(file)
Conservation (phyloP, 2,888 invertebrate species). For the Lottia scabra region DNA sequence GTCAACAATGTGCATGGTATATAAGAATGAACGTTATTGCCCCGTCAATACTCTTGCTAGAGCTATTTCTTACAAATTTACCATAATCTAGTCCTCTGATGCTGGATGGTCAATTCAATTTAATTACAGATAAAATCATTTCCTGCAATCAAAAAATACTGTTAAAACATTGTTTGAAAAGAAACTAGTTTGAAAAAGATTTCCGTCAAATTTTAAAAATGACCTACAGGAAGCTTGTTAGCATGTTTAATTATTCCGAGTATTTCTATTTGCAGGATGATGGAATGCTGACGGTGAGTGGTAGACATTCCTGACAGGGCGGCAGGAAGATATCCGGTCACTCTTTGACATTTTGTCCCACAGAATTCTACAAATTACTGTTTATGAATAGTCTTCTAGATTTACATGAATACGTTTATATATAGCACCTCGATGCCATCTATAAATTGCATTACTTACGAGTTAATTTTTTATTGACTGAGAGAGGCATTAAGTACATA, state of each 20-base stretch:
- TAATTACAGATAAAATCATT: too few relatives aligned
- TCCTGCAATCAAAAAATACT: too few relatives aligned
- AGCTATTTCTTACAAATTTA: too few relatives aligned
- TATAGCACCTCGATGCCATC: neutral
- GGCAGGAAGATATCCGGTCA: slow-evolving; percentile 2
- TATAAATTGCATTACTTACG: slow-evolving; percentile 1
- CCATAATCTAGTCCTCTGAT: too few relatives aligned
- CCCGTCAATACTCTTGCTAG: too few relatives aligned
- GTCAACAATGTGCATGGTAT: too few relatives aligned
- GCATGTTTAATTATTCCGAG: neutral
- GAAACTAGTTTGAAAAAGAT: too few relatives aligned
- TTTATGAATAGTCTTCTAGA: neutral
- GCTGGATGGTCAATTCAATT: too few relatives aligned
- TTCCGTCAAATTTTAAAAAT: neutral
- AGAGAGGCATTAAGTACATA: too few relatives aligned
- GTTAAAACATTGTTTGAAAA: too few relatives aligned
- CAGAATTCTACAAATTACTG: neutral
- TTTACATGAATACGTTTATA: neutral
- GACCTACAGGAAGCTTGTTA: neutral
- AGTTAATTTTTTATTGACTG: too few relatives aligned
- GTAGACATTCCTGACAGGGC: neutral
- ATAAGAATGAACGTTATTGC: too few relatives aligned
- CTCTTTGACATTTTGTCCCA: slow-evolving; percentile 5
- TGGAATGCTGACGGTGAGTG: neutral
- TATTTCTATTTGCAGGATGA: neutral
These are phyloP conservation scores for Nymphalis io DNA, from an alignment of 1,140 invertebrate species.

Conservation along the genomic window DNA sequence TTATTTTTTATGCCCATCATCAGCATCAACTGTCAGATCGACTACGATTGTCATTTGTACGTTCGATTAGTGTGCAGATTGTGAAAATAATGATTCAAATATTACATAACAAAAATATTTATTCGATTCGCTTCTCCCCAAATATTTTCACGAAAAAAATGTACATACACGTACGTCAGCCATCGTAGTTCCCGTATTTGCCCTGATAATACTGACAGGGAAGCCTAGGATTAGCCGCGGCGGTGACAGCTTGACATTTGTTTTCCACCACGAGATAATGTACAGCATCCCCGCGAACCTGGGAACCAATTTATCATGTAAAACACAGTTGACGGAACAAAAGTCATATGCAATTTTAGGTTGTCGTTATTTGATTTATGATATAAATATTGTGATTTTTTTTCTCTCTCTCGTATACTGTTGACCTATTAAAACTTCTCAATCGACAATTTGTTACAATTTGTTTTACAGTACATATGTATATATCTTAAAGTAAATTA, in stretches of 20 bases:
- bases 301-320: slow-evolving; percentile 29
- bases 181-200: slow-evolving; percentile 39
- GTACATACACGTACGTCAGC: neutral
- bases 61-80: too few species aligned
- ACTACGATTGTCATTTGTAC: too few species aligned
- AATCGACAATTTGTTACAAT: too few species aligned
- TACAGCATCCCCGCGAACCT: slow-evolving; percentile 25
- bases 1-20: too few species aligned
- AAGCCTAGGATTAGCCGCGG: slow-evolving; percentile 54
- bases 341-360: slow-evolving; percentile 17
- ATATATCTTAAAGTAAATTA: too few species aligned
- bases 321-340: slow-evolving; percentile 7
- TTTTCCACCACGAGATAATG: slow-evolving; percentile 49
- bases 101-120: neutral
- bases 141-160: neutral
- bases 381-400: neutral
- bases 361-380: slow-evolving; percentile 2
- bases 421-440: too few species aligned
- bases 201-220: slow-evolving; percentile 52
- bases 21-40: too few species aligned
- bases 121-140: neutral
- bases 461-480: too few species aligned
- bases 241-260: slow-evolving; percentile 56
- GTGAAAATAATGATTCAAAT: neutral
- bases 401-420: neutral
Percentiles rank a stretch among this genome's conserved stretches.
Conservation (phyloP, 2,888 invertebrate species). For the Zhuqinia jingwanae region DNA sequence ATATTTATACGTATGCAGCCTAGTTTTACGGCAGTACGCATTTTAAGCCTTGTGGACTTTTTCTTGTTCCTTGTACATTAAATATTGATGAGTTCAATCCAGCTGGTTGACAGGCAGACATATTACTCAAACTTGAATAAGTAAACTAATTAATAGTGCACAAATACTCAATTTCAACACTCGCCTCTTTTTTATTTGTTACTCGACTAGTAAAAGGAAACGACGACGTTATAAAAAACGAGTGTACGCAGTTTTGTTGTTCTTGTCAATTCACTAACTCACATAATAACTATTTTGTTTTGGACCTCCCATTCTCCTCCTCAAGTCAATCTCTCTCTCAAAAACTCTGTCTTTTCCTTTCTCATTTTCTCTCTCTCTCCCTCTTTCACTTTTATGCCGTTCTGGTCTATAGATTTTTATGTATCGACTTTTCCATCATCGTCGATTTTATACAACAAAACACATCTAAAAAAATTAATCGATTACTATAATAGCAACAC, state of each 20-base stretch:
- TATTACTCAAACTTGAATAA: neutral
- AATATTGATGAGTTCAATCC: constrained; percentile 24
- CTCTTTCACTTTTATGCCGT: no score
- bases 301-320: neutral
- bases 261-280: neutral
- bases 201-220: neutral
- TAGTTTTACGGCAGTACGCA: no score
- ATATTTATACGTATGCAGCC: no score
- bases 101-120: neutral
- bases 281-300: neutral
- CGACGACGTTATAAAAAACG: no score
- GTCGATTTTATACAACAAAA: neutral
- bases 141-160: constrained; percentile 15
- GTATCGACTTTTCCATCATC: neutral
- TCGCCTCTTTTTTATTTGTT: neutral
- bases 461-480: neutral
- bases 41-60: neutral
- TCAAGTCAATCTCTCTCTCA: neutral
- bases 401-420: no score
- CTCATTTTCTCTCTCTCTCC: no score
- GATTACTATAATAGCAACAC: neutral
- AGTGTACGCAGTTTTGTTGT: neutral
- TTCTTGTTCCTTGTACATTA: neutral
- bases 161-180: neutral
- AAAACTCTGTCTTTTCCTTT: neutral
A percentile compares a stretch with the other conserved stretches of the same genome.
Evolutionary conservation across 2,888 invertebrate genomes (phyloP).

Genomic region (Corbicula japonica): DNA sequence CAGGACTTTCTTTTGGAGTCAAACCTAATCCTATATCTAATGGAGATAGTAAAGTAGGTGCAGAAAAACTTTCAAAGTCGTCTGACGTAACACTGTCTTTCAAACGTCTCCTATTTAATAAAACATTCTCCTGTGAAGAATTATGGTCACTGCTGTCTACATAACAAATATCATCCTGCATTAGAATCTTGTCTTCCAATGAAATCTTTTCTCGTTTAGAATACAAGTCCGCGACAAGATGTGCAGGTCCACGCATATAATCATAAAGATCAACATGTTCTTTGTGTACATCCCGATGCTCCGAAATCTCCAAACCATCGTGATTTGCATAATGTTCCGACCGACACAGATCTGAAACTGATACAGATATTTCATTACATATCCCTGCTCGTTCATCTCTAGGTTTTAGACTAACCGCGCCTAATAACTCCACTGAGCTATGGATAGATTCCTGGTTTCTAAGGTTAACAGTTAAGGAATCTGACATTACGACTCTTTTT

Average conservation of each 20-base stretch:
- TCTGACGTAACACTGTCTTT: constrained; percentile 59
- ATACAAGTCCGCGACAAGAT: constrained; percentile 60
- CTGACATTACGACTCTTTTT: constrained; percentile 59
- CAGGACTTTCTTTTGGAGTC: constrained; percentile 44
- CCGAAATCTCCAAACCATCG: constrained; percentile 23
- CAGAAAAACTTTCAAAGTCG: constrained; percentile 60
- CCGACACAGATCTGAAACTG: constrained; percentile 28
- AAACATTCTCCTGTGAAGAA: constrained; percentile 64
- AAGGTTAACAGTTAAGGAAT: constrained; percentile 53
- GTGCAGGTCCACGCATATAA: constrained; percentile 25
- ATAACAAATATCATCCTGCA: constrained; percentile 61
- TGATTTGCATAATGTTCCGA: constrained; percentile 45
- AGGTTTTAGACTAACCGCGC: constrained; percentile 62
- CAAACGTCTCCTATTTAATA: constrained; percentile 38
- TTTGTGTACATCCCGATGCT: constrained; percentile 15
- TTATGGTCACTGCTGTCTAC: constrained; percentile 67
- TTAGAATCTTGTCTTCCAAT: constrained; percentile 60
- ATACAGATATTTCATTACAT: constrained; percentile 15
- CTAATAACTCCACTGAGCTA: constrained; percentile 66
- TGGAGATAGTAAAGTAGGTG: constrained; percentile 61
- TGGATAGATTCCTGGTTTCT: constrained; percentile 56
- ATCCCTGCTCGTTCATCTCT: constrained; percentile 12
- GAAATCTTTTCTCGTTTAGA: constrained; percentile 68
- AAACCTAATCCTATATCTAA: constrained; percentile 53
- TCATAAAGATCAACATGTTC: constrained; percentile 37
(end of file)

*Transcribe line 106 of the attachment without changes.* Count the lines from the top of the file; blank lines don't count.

- ATCCCTGCTCGTTCATCTCT: constrained; percentile 12